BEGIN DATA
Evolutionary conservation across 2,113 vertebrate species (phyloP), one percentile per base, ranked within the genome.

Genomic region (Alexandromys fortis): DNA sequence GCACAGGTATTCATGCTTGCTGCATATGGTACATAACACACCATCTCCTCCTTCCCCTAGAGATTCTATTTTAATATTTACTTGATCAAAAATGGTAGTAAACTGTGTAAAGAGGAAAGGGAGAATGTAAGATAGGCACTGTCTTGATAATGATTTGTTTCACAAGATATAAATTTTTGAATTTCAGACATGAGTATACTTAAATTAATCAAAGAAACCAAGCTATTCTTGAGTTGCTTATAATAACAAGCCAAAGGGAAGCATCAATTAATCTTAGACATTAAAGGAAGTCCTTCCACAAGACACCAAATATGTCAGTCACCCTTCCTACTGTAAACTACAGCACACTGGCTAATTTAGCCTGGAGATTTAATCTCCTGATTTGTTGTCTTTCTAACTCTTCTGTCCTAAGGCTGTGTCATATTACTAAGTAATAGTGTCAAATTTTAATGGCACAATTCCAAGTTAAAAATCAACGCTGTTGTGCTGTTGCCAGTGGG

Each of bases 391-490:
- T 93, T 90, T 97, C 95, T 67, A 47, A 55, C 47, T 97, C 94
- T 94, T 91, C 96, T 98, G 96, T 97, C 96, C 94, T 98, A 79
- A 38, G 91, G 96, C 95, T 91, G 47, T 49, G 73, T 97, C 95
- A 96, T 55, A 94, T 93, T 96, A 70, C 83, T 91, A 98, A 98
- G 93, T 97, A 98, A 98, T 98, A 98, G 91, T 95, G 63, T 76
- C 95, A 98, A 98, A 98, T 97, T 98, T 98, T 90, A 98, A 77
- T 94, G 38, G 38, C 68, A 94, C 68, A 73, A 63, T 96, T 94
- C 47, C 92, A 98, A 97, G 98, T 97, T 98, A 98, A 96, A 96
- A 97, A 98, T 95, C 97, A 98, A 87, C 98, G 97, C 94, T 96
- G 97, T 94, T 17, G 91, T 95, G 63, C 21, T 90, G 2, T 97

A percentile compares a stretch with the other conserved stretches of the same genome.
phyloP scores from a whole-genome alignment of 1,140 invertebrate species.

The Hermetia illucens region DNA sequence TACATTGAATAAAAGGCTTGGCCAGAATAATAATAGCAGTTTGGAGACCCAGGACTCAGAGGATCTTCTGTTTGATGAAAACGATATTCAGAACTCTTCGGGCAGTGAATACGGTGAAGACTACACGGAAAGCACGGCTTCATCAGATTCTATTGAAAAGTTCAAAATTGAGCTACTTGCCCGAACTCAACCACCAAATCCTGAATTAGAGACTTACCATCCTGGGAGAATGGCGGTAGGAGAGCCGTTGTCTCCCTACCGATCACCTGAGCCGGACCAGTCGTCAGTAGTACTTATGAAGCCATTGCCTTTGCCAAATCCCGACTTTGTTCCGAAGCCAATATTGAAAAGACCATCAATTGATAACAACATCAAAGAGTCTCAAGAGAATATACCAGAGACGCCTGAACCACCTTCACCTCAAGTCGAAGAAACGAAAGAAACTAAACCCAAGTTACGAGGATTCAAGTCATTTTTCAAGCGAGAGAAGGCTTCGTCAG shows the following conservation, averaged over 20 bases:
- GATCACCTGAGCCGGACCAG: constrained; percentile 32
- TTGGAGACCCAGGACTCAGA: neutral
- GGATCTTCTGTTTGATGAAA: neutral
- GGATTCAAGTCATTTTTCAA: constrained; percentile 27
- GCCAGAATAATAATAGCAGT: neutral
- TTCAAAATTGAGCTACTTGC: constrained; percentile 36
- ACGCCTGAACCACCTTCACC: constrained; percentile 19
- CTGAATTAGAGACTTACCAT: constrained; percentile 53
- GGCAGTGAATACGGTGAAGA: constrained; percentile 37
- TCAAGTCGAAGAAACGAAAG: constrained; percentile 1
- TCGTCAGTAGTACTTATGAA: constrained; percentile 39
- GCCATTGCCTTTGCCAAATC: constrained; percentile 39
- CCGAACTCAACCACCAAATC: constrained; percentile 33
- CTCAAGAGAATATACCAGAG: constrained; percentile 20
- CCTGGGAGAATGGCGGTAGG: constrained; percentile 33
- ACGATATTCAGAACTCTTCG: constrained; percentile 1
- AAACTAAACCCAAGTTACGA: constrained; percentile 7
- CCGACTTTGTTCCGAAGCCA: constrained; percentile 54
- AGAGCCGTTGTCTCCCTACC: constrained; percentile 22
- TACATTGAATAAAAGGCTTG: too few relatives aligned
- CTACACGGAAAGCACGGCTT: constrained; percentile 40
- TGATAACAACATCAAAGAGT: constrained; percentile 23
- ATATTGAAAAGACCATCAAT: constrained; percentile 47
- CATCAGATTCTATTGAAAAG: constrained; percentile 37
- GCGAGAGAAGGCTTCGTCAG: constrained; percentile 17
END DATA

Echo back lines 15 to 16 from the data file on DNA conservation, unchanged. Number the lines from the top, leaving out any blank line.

phyloP scores from a whole-genome alignment of 1,140 invertebrate species.

The Hermetia illucens region DNA sequence TACATTGAATAAAAGGCTTGGCCAGAATAATAATAGCAGTTTGGAGACCCAGGACTCAGAGGATCTTCTGTTTGATGAAAACGATATTCAGAACTCTTCGGGCAGTGAATACGGTGAAGACTACACGGAAAGCACGGCTTCATCAGATTCTATTGAAAAGTTCAAAATTGAGCTACTTGCCCGAACTCAACCACCAAATCCTGAATTAGAGACTTACCATCCTGGGAGAATGGCGGTAGGAGAGCCGTTGTCTCCCTACCGATCACCTGAGCCGGACCAGTCGTCAGTAGTACTTATGAAGCCATTGCCTTTGCCAAATCCCGACTTTGTTCCGAAGCCAATATTGAAAAGACCATCAATTGATAACAACATCAAAGAGTCTCAAGAGAATATACCAGAGACGCCTGAACCACCTTCACCTCAAGTCGAAGAAACGAAAGAAACTAAACCCAAGTTACGAGGATTCAAGTCATTTTTCAAGCGAGAGAAGGCTTCGTCAG shows the following conservation, averaged over 20 bases: